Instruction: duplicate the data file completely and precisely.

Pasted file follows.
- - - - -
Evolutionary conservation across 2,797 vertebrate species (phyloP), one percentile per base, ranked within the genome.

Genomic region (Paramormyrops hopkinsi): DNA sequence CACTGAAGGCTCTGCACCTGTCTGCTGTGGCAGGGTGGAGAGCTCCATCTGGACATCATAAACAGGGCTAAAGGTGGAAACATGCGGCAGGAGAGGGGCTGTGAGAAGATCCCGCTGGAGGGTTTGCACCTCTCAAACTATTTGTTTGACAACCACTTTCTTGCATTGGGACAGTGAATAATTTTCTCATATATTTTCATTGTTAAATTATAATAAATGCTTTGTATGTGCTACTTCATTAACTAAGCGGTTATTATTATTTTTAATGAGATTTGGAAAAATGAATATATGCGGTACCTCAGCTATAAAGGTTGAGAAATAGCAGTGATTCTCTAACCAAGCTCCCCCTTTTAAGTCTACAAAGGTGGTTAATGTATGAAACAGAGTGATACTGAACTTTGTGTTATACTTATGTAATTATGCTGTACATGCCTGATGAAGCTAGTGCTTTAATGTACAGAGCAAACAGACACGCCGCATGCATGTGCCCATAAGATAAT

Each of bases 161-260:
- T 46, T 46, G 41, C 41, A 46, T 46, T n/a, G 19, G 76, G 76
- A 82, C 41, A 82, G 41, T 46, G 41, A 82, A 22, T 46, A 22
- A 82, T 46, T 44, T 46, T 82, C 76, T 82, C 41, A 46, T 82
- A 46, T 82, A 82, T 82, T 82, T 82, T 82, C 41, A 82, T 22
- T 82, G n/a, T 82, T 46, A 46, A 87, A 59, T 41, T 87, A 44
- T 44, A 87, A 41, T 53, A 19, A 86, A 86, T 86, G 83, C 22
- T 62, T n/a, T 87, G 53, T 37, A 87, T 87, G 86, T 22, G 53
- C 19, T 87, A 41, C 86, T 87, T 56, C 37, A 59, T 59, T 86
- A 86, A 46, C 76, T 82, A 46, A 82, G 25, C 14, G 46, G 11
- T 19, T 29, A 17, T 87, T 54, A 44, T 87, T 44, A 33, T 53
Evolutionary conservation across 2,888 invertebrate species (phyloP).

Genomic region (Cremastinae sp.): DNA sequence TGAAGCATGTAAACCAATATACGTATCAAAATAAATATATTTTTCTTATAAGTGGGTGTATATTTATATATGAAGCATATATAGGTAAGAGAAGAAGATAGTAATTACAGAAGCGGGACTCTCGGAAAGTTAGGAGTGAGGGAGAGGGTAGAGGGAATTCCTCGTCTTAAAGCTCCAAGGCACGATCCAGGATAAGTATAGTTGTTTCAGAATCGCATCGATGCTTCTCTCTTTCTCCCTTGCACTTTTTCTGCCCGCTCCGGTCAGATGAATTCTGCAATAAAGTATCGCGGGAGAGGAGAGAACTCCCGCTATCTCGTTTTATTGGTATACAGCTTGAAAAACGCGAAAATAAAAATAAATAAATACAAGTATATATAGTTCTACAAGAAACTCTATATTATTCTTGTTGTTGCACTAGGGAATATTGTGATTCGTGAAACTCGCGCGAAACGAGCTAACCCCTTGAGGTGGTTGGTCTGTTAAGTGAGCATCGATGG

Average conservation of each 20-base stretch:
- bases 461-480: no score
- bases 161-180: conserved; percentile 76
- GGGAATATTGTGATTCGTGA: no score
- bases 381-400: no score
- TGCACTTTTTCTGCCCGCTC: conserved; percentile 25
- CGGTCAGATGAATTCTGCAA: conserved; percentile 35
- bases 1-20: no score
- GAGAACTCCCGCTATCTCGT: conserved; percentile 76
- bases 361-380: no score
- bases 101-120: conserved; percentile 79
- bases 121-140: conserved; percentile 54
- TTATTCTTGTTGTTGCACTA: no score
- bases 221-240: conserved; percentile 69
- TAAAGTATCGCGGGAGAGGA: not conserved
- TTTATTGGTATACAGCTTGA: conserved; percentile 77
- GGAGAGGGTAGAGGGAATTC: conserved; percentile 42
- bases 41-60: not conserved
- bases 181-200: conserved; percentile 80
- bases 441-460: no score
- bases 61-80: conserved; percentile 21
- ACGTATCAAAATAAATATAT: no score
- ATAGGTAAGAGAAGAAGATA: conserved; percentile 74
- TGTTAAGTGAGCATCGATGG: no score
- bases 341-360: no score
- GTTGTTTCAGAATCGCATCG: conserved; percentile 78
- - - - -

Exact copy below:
Evolutionary conservation across 2,797 vertebrate species (phyloP), one percentile per base, ranked within the genome.

Genomic region (Paramormyrops hopkinsi): DNA sequence CACTGAAGGCTCTGCACCTGTCTGCTGTGGCAGGGTGGAGAGCTCCATCTGGACATCATAAACAGGGCTAAAGGTGGAAACATGCGGCAGGAGAGGGGCTGTGAGAAGATCCCGCTGGAGGGTTTGCACCTCTCAAACTATTTGTTTGACAACCACTTTCTTGCATTGGGACAGTGAATAATTTTCTCATATATTTTCATTGTTAAATTATAATAAATGCTTTGTATGTGCTACTTCATTAACTAAGCGGTTATTATTATTTTTAATGAGATTTGGAAAAATGAATATATGCGGTACCTCAGCTATAAAGGTTGAGAAATAGCAGTGATTCTCTAACCAAGCTCCCCCTTTTAAGTCTACAAAGGTGGTTAATGTATGAAACAGAGTGATACTGAACTTTGTGTTATACTTATGTAATTATGCTGTACATGCCTGATGAAGCTAGTGCTTTAATGTACAGAGCAAACAGACACGCCGCATGCATGTGCCCATAAGATAAT

Each of bases 161-260:
- T 46, T 46, G 41, C 41, A 46, T 46, T n/a, G 19, G 76, G 76
- A 82, C 41, A 82, G 41, T 46, G 41, A 82, A 22, T 46, A 22
- A 82, T 46, T 44, T 46, T 82, C 76, T 82, C 41, A 46, T 82
- A 46, T 82, A 82, T 82, T 82, T 82, T 82, C 41, A 82, T 22
- T 82, G n/a, T 82, T 46, A 46, A 87, A 59, T 41, T 87, A 44
- T 44, A 87, A 41, T 53, A 19, A 86, A 86, T 86, G 83, C 22
- T 62, T n/a, T 87, G 53, T 37, A 87, T 87, G 86, T 22, G 53
- C 19, T 87, A 41, C 86, T 87, T 56, C 37, A 59, T 59, T 86
- A 86, A 46, C 76, T 82, A 46, A 82, G 25, C 14, G 46, G 11
- T 19, T 29, A 17, T 87, T 54, A 44, T 87, T 44, A 33, T 53
Evolutionary conservation across 2,888 invertebrate species (phyloP).

Genomic region (Cremastinae sp.): DNA sequence TGAAGCATGTAAACCAATATACGTATCAAAATAAATATATTTTTCTTATAAGTGGGTGTATATTTATATATGAAGCATATATAGGTAAGAGAAGAAGATAGTAATTACAGAAGCGGGACTCTCGGAAAGTTAGGAGTGAGGGAGAGGGTAGAGGGAATTCCTCGTCTTAAAGCTCCAAGGCACGATCCAGGATAAGTATAGTTGTTTCAGAATCGCATCGATGCTTCTCTCTTTCTCCCTTGCACTTTTTCTGCCCGCTCCGGTCAGATGAATTCTGCAATAAAGTATCGCGGGAGAGGAGAGAACTCCCGCTATCTCGTTTTATTGGTATACAGCTTGAAAAACGCGAAAATAAAAATAAATAAATACAAGTATATATAGTTCTACAAGAAACTCTATATTATTCTTGTTGTTGCACTAGGGAATATTGTGATTCGTGAAACTCGCGCGAAACGAGCTAACCCCTTGAGGTGGTTGGTCTGTTAAGTGAGCATCGATGG

Average conservation of each 20-base stretch:
- bases 461-480: no score
- bases 161-180: conserved; percentile 76
- GGGAATATTGTGATTCGTGA: no score
- bases 381-400: no score
- TGCACTTTTTCTGCCCGCTC: conserved; percentile 25
- CGGTCAGATGAATTCTGCAA: conserved; percentile 35
- bases 1-20: no score
- GAGAACTCCCGCTATCTCGT: conserved; percentile 76
- bases 361-380: no score
- bases 101-120: conserved; percentile 79
- bases 121-140: conserved; percentile 54
- TTATTCTTGTTGTTGCACTA: no score
- bases 221-240: conserved; percentile 69
- TAAAGTATCGCGGGAGAGGA: not conserved
- TTTATTGGTATACAGCTTGA: conserved; percentile 77
- GGAGAGGGTAGAGGGAATTC: conserved; percentile 42
- bases 41-60: not conserved
- bases 181-200: conserved; percentile 80
- bases 441-460: no score
- bases 61-80: conserved; percentile 21
- ACGTATCAAAATAAATATAT: no score
- ATAGGTAAGAGAAGAAGATA: conserved; percentile 74
- TGTTAAGTGAGCATCGATGG: no score
- bases 341-360: no score
- GTTGTTTCAGAATCGCATCG: conserved; percentile 78